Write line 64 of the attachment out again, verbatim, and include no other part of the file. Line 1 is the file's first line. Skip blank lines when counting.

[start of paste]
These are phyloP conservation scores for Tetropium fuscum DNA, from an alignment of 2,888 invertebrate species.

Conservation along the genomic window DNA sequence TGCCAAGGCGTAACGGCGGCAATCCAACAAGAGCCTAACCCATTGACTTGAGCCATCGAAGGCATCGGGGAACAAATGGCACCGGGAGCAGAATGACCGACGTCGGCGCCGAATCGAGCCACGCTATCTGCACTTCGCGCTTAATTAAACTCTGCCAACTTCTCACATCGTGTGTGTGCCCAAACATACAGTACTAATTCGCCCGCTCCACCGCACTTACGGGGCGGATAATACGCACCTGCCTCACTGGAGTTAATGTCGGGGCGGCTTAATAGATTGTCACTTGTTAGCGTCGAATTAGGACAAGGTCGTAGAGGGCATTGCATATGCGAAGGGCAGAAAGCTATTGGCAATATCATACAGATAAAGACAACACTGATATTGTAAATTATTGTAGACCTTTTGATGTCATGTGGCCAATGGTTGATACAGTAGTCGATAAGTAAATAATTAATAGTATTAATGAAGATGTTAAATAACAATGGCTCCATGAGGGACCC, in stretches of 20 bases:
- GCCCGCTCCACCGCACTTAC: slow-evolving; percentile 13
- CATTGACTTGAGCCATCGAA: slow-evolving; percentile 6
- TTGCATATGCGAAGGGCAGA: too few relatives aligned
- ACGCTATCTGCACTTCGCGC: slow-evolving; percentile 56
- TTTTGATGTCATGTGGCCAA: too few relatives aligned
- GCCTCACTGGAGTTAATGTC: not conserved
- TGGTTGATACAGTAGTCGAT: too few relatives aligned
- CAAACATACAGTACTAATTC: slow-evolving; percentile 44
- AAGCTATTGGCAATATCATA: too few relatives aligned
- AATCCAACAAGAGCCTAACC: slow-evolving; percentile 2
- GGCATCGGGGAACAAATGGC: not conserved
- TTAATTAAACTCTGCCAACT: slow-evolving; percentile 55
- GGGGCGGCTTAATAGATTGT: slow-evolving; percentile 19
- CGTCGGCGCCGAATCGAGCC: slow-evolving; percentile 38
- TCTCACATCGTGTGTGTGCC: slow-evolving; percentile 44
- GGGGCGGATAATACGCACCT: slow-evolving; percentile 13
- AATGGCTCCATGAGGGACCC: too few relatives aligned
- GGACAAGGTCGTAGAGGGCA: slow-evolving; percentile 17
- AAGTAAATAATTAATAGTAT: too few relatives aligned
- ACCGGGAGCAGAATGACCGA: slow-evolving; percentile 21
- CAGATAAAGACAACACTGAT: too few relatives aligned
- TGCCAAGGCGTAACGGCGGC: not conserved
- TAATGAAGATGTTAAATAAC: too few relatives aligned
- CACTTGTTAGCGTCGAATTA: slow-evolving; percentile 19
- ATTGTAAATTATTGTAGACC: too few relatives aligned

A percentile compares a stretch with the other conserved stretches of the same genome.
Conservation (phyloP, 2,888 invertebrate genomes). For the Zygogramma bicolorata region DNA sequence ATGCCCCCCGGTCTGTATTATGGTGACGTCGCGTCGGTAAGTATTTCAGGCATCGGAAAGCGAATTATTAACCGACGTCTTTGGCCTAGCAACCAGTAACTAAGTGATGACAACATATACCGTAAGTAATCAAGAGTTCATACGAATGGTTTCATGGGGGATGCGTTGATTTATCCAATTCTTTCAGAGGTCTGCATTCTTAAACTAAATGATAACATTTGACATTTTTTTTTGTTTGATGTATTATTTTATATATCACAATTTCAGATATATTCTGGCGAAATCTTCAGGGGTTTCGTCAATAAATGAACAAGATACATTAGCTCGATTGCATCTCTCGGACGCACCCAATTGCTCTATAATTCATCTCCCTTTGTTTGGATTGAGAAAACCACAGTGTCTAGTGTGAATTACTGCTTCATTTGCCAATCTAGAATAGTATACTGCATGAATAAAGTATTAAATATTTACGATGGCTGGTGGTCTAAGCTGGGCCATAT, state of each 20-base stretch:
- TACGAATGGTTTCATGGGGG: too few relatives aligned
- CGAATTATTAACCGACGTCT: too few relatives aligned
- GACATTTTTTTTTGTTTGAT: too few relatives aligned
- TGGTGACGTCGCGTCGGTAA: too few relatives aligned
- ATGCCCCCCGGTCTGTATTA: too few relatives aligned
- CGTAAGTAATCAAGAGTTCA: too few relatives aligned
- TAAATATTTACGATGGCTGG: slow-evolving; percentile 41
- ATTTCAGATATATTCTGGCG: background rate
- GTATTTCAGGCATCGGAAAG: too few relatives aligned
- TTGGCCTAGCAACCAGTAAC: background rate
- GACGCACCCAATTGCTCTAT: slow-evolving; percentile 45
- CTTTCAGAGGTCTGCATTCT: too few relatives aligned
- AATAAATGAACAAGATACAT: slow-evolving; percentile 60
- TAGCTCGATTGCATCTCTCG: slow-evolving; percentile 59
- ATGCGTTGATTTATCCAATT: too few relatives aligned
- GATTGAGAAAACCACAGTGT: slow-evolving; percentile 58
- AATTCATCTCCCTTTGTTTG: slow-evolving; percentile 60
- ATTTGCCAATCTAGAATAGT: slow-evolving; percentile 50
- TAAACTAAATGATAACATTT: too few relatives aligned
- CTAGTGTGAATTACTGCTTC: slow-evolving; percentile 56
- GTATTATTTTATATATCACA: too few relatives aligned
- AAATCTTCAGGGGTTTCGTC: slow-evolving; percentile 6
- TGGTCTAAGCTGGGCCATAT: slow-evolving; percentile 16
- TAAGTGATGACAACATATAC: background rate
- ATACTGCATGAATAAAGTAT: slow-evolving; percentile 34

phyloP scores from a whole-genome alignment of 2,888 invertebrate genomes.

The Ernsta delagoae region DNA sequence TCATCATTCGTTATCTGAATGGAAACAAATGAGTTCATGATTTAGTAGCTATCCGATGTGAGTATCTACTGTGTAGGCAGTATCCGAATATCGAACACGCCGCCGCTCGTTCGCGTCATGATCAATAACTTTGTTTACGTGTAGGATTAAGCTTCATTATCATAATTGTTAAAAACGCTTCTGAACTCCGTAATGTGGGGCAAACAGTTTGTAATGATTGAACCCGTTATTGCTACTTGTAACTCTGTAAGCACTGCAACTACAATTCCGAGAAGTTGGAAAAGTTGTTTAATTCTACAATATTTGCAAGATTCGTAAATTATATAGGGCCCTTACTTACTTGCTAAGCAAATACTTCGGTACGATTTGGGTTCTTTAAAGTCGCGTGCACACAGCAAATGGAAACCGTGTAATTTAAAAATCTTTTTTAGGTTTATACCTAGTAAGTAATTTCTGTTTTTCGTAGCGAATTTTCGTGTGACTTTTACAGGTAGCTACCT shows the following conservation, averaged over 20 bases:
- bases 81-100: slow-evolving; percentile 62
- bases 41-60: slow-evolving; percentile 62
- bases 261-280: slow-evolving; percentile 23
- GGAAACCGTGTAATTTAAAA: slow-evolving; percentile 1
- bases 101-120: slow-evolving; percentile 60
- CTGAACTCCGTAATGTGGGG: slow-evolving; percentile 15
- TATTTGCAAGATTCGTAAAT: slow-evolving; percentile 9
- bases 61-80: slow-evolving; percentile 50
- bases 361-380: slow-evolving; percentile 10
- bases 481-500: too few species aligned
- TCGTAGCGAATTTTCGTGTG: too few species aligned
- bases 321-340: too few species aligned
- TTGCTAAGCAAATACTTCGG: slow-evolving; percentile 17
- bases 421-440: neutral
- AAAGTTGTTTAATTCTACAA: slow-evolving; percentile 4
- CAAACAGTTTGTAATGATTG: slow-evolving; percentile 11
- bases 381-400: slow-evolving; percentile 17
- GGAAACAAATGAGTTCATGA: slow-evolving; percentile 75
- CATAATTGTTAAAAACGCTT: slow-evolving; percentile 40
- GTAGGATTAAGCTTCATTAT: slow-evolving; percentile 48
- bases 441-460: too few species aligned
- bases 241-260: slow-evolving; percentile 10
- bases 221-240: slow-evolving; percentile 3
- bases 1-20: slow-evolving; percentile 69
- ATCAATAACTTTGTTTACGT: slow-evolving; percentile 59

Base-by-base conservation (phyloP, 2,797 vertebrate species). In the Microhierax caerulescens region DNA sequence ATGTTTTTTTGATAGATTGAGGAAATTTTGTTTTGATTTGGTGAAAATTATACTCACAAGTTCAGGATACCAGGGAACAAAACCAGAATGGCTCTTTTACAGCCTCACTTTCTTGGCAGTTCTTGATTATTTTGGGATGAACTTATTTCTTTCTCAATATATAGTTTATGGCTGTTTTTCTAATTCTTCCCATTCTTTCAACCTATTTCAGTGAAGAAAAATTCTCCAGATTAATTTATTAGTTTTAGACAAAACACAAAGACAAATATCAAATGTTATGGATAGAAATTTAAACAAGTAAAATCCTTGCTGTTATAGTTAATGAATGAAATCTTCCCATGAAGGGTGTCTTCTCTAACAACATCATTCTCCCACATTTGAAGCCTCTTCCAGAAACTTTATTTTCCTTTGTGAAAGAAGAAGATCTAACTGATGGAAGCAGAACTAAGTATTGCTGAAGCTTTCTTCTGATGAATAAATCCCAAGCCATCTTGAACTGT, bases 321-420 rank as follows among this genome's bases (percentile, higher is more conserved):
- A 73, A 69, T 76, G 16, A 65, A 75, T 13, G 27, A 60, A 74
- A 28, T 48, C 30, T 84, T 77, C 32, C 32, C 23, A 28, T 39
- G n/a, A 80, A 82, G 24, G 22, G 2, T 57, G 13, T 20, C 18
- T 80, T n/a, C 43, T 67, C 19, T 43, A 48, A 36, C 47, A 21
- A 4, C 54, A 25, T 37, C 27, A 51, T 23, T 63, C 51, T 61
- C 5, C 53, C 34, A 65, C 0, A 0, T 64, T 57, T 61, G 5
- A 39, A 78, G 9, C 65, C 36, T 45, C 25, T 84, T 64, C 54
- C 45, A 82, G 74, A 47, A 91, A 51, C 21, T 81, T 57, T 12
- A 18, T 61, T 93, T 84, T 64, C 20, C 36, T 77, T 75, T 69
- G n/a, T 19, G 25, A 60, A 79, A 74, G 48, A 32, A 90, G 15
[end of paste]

- bases 61-80: slow-evolving; percentile 50